At this point I realized how much space I actually had to work with, and that just sticking in a Pi and display controller might be underkill.
Introducing the Intel NUC!
This little guy packs a punch at 115x111x36mm in its enclosure. It's basically laptop brains in a box with many features typically only available on desktop boards like extra USB/panel headers, serial headers, and no touchpad.
NUC with display control board and cage
The idea for using a NUC came from this Quinn Nelson video, and the majority of the hackintosh process for them is documented on TonyMac x86 (though I still had to do a lot of troubleshooting to get it to actually work).
'tis but a scratch
Image courtesy Dremel Junkie
At least you can't see it from the front
Perhaps overkill but it works
HDMI port might still need some work
I wasn't using anything on the original motherboard besides the rear I/O, and I hadn't used the Dremel in several minutes, so I got it back out and cut the whole thing in half.
It took a whole team to make it round, but 5 minutes with a Dremel to undo it
The ethernet port got a similar treatment to USB. I fitted a cat-6 RJ45 extender that ran to the 1Gbps port on the NUC. The last main port I cared about was HDMI. The extender end wouldn't fit where the mini-VGA port was, but after cutting out the plastic column between the dual Firewire ports it fit there just fine. My last alteration was adding some wires to the momentary switch behind the original power button so that it could still be used. For now I left the mini-VGA, DSL, Pro Speaker, and headphone jacks alone since I didn't have anything better to put there. I'd like to use the original headphone jack, but at the moment my macOS install isn't working with HDMI audio output, so I'm going to try to fix the software before I do the hardware. I do have audio through this USB audio adapter, so if all else fails I might just put that inside and wire it to the built-in headphone jack.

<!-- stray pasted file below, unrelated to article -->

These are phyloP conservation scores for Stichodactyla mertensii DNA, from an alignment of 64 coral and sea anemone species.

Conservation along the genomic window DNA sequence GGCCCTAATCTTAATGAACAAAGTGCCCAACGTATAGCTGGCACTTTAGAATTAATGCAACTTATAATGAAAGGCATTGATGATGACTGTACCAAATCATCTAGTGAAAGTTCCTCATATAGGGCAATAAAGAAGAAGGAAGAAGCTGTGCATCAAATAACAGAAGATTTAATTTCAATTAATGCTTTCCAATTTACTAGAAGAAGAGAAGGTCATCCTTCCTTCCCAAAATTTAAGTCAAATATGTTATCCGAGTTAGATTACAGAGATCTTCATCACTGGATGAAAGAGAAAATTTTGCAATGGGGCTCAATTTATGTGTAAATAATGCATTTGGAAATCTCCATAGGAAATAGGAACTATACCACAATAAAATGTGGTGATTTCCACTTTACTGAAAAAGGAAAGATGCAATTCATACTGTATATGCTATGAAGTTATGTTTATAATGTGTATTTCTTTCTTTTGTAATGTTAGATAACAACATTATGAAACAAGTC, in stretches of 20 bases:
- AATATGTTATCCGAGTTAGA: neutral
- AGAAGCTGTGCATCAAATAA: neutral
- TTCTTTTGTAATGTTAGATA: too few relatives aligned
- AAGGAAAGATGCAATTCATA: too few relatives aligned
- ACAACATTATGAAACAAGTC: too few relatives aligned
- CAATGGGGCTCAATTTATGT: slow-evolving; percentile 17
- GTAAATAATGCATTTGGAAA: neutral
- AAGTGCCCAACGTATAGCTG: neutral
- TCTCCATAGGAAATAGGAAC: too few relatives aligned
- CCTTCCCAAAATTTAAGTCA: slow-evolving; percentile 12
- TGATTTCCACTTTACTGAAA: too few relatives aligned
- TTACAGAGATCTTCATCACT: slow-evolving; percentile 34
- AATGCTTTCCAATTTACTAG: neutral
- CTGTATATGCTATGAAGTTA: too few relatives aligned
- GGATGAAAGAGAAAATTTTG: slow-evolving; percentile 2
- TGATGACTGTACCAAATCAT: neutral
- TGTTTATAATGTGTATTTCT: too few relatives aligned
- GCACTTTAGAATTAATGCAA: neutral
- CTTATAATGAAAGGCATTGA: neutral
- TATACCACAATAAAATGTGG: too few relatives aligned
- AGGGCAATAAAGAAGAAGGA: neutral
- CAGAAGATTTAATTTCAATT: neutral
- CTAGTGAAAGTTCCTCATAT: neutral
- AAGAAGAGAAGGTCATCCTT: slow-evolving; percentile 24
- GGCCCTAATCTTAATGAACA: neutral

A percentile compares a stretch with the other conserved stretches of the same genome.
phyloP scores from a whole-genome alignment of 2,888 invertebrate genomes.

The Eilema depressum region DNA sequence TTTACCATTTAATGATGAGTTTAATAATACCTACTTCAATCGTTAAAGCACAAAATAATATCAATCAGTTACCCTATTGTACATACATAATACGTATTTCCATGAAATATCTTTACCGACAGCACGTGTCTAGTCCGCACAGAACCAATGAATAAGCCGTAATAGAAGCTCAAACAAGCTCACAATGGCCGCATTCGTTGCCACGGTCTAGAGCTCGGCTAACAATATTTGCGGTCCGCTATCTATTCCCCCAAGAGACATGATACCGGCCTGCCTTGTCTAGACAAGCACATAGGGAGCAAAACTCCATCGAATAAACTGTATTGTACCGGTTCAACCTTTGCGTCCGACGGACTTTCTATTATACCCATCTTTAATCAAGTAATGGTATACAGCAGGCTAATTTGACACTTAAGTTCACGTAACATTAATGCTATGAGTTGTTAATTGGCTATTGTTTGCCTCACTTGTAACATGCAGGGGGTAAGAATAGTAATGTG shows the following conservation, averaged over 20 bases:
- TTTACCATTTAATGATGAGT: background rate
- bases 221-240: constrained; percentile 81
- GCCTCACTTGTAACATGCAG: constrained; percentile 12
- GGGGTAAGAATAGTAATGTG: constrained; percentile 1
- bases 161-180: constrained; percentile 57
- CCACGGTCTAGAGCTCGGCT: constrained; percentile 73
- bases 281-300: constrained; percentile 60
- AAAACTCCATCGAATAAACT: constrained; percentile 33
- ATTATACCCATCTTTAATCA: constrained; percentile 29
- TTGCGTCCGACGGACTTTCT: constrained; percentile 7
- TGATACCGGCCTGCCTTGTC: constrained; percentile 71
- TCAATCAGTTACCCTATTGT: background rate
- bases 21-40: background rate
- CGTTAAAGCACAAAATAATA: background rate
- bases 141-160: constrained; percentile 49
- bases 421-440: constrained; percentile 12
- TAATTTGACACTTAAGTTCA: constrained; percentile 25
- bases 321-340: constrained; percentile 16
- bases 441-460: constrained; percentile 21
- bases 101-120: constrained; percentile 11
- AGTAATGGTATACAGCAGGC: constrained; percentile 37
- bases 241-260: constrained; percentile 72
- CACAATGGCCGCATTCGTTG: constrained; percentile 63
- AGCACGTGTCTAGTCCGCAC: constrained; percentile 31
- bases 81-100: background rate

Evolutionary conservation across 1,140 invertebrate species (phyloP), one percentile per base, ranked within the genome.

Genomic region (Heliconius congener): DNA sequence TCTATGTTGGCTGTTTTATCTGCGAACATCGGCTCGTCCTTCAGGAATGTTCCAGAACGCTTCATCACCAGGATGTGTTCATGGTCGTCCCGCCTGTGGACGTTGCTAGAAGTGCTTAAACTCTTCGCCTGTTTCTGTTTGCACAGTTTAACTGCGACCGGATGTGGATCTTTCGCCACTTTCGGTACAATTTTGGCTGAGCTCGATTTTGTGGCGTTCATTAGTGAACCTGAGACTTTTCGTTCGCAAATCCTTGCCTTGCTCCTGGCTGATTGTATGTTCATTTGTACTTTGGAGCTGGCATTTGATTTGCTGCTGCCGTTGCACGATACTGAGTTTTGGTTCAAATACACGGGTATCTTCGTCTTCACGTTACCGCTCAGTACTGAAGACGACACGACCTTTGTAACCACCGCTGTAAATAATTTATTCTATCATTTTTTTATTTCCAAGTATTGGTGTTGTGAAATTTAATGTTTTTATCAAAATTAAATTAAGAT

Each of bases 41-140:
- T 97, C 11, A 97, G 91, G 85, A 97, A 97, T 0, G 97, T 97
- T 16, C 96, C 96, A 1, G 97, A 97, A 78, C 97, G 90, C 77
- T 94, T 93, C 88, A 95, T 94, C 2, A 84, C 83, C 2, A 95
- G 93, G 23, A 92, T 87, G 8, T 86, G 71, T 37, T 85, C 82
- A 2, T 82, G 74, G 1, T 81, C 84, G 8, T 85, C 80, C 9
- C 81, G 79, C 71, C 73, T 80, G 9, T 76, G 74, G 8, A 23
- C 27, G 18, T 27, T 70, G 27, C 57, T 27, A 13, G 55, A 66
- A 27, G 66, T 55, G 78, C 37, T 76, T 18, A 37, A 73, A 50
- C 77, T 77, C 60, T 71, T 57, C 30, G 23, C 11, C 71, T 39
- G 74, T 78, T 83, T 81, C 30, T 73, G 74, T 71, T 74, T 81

The "Guts": Display board, power supplies, and NUC mounted to the cage
The final touch before shoving everything in was to add a monitor power button and light to the front. Since at the moment I'm not using the disk drive door, I sealed it to the surrounding plastic, added an indicator LED behind it to glow through, and cut a small hole for a tact switch. These got wired to the display control board. I thought about doing this for all of the OSD buttons that the control board exposes, but I don't see myself messing with the OSD controls enough to justify further ruining the clean finish on the front.
Time to put it all together. The original power button got wired to the fan header before I closed up the NUC, so I left some slack on it so that I could still work on the two halves separately while putting in the main block. I left a lot less slack on the LVDS wires coming from the goose neck so that there wouldn't be anything to get caught in the fan, so I plugged those in as I was lowering the block into the dome. After that, I just needed to plug in all of my port extenders, wire the two power supplies into the original AC plug, and cable manage enough to safely close the bottom.
This was my first venture into Hackintoshes, but between the TonyMac guide linked above and others (including this good one from Hackintosher) I was able to get it up and running in a couple of hours with most things working. For simplicity's sake I got most of the kinks worked out before actually sticking the NUC into the dome.
Version info; the G4 is running the latest version of Mojave
- USB Audio
- USB/HDMI ports
- Sleep and Wake
- App Store, iMessage
- HDMI Audio
- Bluetooth (no bluetooth adapter)
- DSL 56k modem
I don't want to talk a lot about the benchmarks, because this is first and foremost a project about giving new life to a beautiful old machine.
She does hold her own though.
I compared it to a late-2018 Mac Mini with an i7-8700B that was benchmarked on Geekbench. It's worth noting that the Mac Mini compared only has 8GB of ram, but it also has a 6-core desktop i7, so that heavily influences the multi-core score.
Perhaps a more fair comparison is against the i3 Mac Mini, which retails for $799, only about double this build's cost. It has a 4-core desktop i3 and 8GB of ram.
Would I be willing to pay an extra $400 for something less powerful that doesn't look as cool? No.
If you've done/want to do a project like this or if you have any questions or comments, please reach out!